It costs me money, and it makes it most likely that my e-mails go to spam or Gmail’s promos tab. Individuals who don’t open my emails make it harder for other e-mails to get to the individuals who really want them! The “Pro” strategy of ActiveCampaign has lead scoring integrated in.

Force Move Que Through Automation Active Campaign

Here’s an automation I received from ActiveCampaign’s library of automations, which I use to inform which contacts aren’t engaging with my e-mails. When a contact subscribes, this automation includes a “0 days” tag. As time passes, it adds brand-new tags for 7 days, thirty days, 60 days, etc Each time they open an email, a different automation removes them from this automation, gets rid of all of those tags, and begins this automation over again.

This automation can be frustrating in the beginning, and this is one of those cases where I wish ActiveCampaign had a more out-of-the-box solution. But, because you can do anything with ActiveCampaign, sometimes you need to construct things from scratch. ActiveCampaign has an option to erase non-active subscribers, which I don’t recommend.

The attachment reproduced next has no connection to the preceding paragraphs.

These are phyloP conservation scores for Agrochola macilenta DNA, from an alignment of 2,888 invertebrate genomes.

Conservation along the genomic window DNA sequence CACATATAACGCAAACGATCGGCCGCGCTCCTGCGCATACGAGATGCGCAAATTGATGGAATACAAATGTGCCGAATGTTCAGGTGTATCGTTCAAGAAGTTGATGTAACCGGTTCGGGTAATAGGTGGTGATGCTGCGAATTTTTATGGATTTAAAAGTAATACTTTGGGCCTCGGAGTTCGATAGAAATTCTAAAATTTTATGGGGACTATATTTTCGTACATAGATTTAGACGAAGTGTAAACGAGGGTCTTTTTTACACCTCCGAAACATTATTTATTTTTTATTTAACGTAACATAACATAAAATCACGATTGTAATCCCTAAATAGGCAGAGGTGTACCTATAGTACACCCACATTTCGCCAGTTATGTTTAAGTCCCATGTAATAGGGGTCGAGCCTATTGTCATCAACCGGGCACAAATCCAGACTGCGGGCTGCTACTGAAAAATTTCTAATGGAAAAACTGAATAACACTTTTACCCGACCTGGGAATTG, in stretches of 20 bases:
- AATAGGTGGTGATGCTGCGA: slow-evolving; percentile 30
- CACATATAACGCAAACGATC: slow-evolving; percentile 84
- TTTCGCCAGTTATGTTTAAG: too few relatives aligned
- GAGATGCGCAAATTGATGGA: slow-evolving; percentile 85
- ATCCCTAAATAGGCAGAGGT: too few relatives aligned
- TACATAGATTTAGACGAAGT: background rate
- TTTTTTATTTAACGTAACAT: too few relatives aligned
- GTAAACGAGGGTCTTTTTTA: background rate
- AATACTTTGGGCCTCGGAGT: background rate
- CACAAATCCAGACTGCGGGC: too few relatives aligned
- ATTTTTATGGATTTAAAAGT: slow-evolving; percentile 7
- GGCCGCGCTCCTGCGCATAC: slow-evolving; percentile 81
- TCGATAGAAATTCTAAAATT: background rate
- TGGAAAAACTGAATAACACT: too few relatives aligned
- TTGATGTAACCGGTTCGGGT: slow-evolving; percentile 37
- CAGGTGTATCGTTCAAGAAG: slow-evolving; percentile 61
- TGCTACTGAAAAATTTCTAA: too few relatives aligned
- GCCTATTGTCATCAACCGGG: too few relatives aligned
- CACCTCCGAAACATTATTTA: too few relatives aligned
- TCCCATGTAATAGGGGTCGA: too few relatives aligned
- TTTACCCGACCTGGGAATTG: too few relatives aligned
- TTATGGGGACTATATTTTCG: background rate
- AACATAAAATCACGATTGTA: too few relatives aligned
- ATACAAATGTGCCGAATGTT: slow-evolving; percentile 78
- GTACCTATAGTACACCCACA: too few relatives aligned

Some subscribers don’t have actually tracking turned on, so their opens aren’t tape-recorded. Others still desire to be subscribed however have actually been hectic. Here’s my reactivation series: I send out one email asking if they still want to be subscribed, and briefly explaining why I keep my e-mail list clean. In one week, I send them another email (if they already clicked on the verification link in the previous e-mail, they’ve already been removed from the automation using a different automation) – Force Move Que Through Automation Active Campaign.

Force Move Que Through Automation Active Campaign

Force Move Que Through Automation Active CampaignForce Move Que Through Automation Active Campaign

The automation then unsubscribes them. My emails also have a link to a form where they can enter their e-mail address to let me know that they don’t have tracking enabled. This form includes a tag that I use to filter those contacts out. Force Move Que Through Automation Active Campaign. I utilized to include this tag when they clicked on a link, but when people do not have tracking on, it makes those links not work so reliably! I only send a basic “do you still desire my emails?” confirmation.